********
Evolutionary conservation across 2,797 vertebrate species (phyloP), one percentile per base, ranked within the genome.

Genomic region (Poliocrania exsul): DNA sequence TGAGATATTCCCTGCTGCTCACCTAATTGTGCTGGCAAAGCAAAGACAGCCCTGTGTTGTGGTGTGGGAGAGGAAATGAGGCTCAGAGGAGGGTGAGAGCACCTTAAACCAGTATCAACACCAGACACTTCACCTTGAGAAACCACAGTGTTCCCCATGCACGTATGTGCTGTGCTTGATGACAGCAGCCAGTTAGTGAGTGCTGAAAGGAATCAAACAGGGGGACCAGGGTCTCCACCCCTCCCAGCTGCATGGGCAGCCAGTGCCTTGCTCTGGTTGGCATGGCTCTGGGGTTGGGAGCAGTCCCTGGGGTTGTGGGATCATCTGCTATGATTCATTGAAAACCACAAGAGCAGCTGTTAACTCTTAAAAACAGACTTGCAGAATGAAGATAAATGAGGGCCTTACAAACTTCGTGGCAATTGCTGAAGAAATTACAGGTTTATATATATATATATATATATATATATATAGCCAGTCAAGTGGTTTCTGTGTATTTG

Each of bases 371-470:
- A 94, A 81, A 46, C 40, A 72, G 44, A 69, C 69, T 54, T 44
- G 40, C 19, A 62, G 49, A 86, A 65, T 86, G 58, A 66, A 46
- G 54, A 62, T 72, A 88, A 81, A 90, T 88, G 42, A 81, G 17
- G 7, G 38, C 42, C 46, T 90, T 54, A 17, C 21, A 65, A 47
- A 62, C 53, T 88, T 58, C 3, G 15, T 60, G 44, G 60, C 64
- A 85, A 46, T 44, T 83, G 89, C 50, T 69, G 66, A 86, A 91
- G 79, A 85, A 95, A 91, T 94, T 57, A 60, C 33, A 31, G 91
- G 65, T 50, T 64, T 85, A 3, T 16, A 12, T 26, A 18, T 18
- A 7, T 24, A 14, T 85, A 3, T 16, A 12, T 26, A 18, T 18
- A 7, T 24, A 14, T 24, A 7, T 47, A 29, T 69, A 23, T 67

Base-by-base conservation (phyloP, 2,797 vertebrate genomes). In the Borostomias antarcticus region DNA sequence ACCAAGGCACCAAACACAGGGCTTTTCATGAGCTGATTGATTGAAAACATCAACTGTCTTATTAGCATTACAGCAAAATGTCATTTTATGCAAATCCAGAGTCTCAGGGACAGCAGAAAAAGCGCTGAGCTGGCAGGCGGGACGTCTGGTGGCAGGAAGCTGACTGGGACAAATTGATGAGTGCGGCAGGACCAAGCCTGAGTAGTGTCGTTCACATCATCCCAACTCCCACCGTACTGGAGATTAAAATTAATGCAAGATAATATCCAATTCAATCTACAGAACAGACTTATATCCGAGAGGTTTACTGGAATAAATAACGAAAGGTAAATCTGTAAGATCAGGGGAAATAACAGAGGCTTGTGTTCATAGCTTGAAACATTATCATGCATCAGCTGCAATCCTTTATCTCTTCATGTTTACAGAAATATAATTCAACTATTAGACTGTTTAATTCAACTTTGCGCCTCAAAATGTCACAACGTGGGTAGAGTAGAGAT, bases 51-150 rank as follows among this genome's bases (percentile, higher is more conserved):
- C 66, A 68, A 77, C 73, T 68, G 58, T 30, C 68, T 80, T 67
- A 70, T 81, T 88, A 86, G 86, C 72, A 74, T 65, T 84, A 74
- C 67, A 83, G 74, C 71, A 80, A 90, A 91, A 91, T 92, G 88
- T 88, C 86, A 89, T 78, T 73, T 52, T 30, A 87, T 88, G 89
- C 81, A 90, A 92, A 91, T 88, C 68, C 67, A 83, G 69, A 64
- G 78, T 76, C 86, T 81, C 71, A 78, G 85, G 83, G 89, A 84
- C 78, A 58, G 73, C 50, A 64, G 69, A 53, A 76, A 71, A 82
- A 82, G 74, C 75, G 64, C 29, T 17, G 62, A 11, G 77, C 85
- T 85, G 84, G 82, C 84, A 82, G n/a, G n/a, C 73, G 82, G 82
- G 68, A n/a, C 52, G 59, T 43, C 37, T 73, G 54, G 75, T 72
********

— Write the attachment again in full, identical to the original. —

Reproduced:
Evolutionary conservation across 2,797 vertebrate species (phyloP), one percentile per base, ranked within the genome.

Genomic region (Poliocrania exsul): DNA sequence TGAGATATTCCCTGCTGCTCACCTAATTGTGCTGGCAAAGCAAAGACAGCCCTGTGTTGTGGTGTGGGAGAGGAAATGAGGCTCAGAGGAGGGTGAGAGCACCTTAAACCAGTATCAACACCAGACACTTCACCTTGAGAAACCACAGTGTTCCCCATGCACGTATGTGCTGTGCTTGATGACAGCAGCCAGTTAGTGAGTGCTGAAAGGAATCAAACAGGGGGACCAGGGTCTCCACCCCTCCCAGCTGCATGGGCAGCCAGTGCCTTGCTCTGGTTGGCATGGCTCTGGGGTTGGGAGCAGTCCCTGGGGTTGTGGGATCATCTGCTATGATTCATTGAAAACCACAAGAGCAGCTGTTAACTCTTAAAAACAGACTTGCAGAATGAAGATAAATGAGGGCCTTACAAACTTCGTGGCAATTGCTGAAGAAATTACAGGTTTATATATATATATATATATATATATATATAGCCAGTCAAGTGGTTTCTGTGTATTTG

Each of bases 371-470:
- A 94, A 81, A 46, C 40, A 72, G 44, A 69, C 69, T 54, T 44
- G 40, C 19, A 62, G 49, A 86, A 65, T 86, G 58, A 66, A 46
- G 54, A 62, T 72, A 88, A 81, A 90, T 88, G 42, A 81, G 17
- G 7, G 38, C 42, C 46, T 90, T 54, A 17, C 21, A 65, A 47
- A 62, C 53, T 88, T 58, C 3, G 15, T 60, G 44, G 60, C 64
- A 85, A 46, T 44, T 83, G 89, C 50, T 69, G 66, A 86, A 91
- G 79, A 85, A 95, A 91, T 94, T 57, A 60, C 33, A 31, G 91
- G 65, T 50, T 64, T 85, A 3, T 16, A 12, T 26, A 18, T 18
- A 7, T 24, A 14, T 85, A 3, T 16, A 12, T 26, A 18, T 18
- A 7, T 24, A 14, T 24, A 7, T 47, A 29, T 69, A 23, T 67

Base-by-base conservation (phyloP, 2,797 vertebrate genomes). In the Borostomias antarcticus region DNA sequence ACCAAGGCACCAAACACAGGGCTTTTCATGAGCTGATTGATTGAAAACATCAACTGTCTTATTAGCATTACAGCAAAATGTCATTTTATGCAAATCCAGAGTCTCAGGGACAGCAGAAAAAGCGCTGAGCTGGCAGGCGGGACGTCTGGTGGCAGGAAGCTGACTGGGACAAATTGATGAGTGCGGCAGGACCAAGCCTGAGTAGTGTCGTTCACATCATCCCAACTCCCACCGTACTGGAGATTAAAATTAATGCAAGATAATATCCAATTCAATCTACAGAACAGACTTATATCCGAGAGGTTTACTGGAATAAATAACGAAAGGTAAATCTGTAAGATCAGGGGAAATAACAGAGGCTTGTGTTCATAGCTTGAAACATTATCATGCATCAGCTGCAATCCTTTATCTCTTCATGTTTACAGAAATATAATTCAACTATTAGACTGTTTAATTCAACTTTGCGCCTCAAAATGTCACAACGTGGGTAGAGTAGAGAT, bases 51-150 rank as follows among this genome's bases (percentile, higher is more conserved):
- C 66, A 68, A 77, C 73, T 68, G 58, T 30, C 68, T 80, T 67
- A 70, T 81, T 88, A 86, G 86, C 72, A 74, T 65, T 84, A 74
- C 67, A 83, G 74, C 71, A 80, A 90, A 91, A 91, T 92, G 88
- T 88, C 86, A 89, T 78, T 73, T 52, T 30, A 87, T 88, G 89
- C 81, A 90, A 92, A 91, T 88, C 68, C 67, A 83, G 69, A 64
- G 78, T 76, C 86, T 81, C 71, A 78, G 85, G 83, G 89, A 84
- C 78, A 58, G 73, C 50, A 64, G 69, A 53, A 76, A 71, A 82
- A 82, G 74, C 75, G 64, C 29, T 17, G 62, A 11, G 77, C 85
- T 85, G 84, G 82, C 84, A 82, G n/a, G n/a, C 73, G 82, G 82
- G 68, A n/a, C 52, G 59, T 43, C 37, T 73, G 54, G 75, T 72